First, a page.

Ho’okele, meaning “to steer,” is also the term for navigator and voyager. When we think about steering a wa’a kaulua (double-hulled canoe), what comes to mind is the hoe uli, the long steering paddle that guides the canoe along the ala kai, or “sea road.”
View the Kealaikahiki presentation in Prezi (best viewed on desktop).
Heritage Pūʻolo – Kealaikahiki and Marae Taputapuātea
In this two-part series entitled “Illuminating Our Ancestral Connections,” learn more about Kealaikahiki, the heritage corridor traveled by Hōkūleʻa and Hikianalia, and Marae Taputapuātea, the sacred ancestral homeland of navigational knowledge. These heritage pūʻolo, or bundles of knowledge, provide an introduction to cultural topics that can be explored in depth through the resources made available by the Kaʻiwakīloumoku Pacific Indigenous Institute.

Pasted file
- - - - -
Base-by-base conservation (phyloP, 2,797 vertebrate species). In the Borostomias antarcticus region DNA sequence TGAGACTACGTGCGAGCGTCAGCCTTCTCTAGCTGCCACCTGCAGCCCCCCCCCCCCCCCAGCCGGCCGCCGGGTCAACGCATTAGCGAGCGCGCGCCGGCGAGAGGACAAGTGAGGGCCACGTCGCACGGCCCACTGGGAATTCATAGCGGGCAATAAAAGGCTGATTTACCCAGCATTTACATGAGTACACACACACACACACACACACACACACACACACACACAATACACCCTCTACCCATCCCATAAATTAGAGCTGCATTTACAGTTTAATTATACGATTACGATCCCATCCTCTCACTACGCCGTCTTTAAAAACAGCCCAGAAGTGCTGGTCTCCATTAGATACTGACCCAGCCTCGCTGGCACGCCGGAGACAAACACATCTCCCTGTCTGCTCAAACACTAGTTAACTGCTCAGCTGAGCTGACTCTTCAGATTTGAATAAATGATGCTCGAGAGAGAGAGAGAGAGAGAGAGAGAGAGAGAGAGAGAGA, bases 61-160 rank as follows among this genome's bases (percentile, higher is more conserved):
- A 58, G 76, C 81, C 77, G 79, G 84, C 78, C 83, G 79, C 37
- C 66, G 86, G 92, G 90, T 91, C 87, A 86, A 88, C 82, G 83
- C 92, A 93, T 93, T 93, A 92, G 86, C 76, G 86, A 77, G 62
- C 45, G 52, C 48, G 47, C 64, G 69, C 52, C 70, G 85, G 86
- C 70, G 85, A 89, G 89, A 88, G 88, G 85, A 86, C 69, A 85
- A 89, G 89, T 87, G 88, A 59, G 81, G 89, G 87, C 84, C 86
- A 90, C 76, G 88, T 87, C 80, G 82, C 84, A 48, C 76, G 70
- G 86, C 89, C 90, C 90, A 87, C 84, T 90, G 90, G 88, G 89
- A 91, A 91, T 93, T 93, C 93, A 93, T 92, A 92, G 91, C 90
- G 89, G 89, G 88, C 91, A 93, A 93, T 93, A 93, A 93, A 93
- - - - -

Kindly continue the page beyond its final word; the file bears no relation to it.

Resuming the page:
Track the Kealaikahiki voyage at https://waahonua.com/voyage-dashboard/
Ala Kai (Sea Road) Ocean Connector
When we apply the concept of ala kai to other parts of the vast Pacific, we can immediately see that there are hundreds, indeed thousands of discrete ala kai of different lengths and configurations between islands and continental coast lines from one end of Moananuiākea to the other, north to south, east to west. This means that each leg of a voyage regardless of distance, represents an ala kai, its very own sea road. In a macro context, the entire Pacific as a whole, then, can be envisioned as a large complex highway system with pit stops, turn abouts, and well-traveled and less traveled pathways, to and from destinations of choice.
The provocative artwork, “Kealaikahiki.”
Inspired by the exchange of knowledge at the He Kama Na Kahiki Symposium held at the Ka’iwakīloumoku Hawaiian Cultural Center, Kamehameha Schools, in June 2019, Native Hawaiian artist and scholar, Dr. Herman Pi’ikea Clark, created the provocative artwork, “Kealaikahiki.”